Sunday, November 15, 2009

Review: Persepolis (Marjane Satrapi) (original post 11/9/09)


The only other graphic novel that I have read is Maus by Art Spiegelman. After reading Persepolis I realize that I like this format for historical memoirs. You get a sense of the author's experience through the graphics that is missing in some dry historical non-fiction.


Title: Persepolis  (This is the first book that I read for the Women Unbound challenge)
Author: Marjane Satrapi
Genre: Historical Fiction
Pages: 145
Rating: 4.5 out of 5 stars

Summary: (from the website linked above) Originally published to wide critical acclaim in France, where it elicited comparisons to Art Spiegelman's Maus, Persepolis is Marjane Satrapi's wise, funny, and heartbreaking memoir of growing up in Iran during the Islamic Revolution. In powerful black-and-white comic strip images, Satrapi tells the story of her life in Tehran from ages six to fourteen, years that saw the overthrow of the Shah's regime, the triumph of the Islamic Revolution, and the devastating effects of war with Iraq. The intelligent and outspoken only child of committed Marxists and the great-granddaughter of one of Iran's last emperors, Marjane bears witness to a childhood uniquely entwined with the history of her country. 

Persepolis paints an unforgettable portrait of daily life in Iran: of the bewildering contradictions between home life and public life and of the enormous toll repressive regimes exact on the individual spirit. Marjane's child's-eye-view of dethroned emperors, state-sanctioned whippings, and heroes of the revolution allows us to learn as she does the history of this fascinating country and of her own extraordinary family. Intensely personal, profoundly political, and wholly original, Persepolis is at once a story of growing up and a stunning reminder of the human cost of war and political repression. It shows how we carry on, through laughter and tears, in the face of absurdity. And, finally, it introduces us to an irresistible little girl with whom we cannot help but fall in love.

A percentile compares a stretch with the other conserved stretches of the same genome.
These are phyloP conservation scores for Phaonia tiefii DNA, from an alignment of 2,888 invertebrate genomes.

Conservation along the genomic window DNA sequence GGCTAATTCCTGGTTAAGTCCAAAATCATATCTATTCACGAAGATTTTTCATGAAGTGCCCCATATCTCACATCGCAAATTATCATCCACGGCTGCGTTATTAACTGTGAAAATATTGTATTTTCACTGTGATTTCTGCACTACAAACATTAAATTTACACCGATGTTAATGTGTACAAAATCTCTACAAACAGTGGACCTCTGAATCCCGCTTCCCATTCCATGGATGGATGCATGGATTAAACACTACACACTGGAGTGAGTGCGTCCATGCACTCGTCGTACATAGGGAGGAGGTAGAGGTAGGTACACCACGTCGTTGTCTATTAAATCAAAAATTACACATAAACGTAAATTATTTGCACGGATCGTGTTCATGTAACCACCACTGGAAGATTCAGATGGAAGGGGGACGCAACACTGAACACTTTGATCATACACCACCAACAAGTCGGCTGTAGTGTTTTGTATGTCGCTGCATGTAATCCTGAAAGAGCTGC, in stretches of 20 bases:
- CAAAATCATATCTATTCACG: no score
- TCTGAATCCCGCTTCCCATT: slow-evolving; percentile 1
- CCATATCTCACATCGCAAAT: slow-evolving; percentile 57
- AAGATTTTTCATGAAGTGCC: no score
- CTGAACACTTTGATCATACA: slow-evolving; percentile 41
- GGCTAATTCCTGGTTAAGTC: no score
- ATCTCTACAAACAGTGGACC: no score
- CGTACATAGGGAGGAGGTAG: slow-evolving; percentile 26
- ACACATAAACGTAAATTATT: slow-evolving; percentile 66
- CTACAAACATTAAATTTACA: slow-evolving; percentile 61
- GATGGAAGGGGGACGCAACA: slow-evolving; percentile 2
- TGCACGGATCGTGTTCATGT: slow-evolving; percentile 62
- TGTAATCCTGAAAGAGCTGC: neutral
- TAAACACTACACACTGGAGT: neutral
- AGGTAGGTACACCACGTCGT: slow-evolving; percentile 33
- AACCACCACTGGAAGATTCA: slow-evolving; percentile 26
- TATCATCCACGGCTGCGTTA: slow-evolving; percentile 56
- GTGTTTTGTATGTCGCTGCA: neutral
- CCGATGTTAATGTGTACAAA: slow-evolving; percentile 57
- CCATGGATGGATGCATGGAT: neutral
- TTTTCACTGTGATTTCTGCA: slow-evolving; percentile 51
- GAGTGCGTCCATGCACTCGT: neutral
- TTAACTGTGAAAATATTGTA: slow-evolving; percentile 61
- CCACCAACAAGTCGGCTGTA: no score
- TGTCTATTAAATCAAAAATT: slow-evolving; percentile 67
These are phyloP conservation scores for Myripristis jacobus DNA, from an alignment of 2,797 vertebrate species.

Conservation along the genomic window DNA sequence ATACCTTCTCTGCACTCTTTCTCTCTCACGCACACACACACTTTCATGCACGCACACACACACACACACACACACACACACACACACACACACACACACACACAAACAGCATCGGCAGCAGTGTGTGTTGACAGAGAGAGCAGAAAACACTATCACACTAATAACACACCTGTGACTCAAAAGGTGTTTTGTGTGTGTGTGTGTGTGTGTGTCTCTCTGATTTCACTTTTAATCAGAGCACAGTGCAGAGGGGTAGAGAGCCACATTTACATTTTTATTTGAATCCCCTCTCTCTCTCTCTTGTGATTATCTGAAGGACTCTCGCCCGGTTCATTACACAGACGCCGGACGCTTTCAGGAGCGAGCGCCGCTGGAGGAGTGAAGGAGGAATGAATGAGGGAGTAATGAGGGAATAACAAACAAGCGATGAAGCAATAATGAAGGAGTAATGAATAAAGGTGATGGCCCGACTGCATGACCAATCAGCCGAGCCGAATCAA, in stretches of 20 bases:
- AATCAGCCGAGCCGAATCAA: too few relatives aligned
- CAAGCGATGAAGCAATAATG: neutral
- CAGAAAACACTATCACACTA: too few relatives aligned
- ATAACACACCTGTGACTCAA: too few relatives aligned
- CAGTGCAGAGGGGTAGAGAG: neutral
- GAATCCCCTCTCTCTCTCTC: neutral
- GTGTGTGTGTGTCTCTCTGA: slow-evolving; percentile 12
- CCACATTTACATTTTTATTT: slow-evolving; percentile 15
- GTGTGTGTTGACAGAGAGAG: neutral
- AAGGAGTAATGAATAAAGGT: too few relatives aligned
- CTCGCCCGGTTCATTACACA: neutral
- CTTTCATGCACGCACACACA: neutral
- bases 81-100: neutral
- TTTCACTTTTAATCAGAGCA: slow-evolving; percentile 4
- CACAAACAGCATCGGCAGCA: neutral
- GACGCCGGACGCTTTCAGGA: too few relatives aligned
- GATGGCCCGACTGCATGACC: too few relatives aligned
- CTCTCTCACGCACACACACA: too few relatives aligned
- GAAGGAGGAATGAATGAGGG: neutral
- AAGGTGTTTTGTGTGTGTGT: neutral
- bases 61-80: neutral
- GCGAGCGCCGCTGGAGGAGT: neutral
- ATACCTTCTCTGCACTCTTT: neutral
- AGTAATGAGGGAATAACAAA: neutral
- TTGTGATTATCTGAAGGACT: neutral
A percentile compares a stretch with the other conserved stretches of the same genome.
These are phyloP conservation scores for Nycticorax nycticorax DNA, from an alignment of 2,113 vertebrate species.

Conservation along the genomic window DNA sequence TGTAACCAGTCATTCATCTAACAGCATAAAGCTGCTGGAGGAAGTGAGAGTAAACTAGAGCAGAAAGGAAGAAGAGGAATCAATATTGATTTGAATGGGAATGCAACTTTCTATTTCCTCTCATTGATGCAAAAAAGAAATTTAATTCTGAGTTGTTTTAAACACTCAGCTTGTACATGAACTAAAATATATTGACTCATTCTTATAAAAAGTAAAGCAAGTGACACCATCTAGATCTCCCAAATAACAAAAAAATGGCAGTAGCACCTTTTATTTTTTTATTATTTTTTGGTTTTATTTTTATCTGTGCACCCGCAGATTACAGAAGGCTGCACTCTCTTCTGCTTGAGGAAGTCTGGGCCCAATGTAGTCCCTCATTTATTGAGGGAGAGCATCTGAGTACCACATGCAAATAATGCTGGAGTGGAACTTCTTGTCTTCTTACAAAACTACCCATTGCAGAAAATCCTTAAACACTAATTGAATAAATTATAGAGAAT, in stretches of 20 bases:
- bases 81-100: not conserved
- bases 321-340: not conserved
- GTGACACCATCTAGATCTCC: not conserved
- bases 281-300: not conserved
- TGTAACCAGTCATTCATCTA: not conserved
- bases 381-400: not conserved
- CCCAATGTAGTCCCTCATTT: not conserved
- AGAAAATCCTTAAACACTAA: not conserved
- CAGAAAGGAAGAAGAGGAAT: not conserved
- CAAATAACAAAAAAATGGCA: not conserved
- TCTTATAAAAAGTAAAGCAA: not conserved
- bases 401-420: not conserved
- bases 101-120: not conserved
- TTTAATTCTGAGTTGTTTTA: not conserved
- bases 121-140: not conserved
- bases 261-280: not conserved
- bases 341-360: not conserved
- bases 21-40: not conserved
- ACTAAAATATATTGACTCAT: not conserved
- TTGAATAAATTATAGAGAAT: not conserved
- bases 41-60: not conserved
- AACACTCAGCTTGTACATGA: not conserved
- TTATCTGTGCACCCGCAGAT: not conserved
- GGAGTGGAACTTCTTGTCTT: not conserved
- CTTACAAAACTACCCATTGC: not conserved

Review:  I like that the author makes Iran accessible to western readers with this book. In 1979 I was in 9th grade and remember hearing about the Revolution and the capture of Americans at the embassy (which gets only momentary mention), but I haven't really ever understood what it was all about, why and how it happened and how it really affected the people of Iran. Now I feel I have a better understanding of those events. I feel I got to know Marj, her family and their friends, the difficult times that they experienced and how they still loved their country.

I enjoyed the blend of politics, history, culture, and teenage life that this book offers.

Women Unbound Connection: The author very clearly discusses the role of women in Iran during the years 1979 to 1984 and how the Revolution changed their lives. She covers religion, education, wearing of the veil, the cultural police, arrests, and much more. Very interesting!

1 comment:

Helen said...

Great review - I don't usually read graphic novels, but this sounds very interesting.

Thanks for the comment on my blog, by the way :) And yes, it's good to meet another Helen!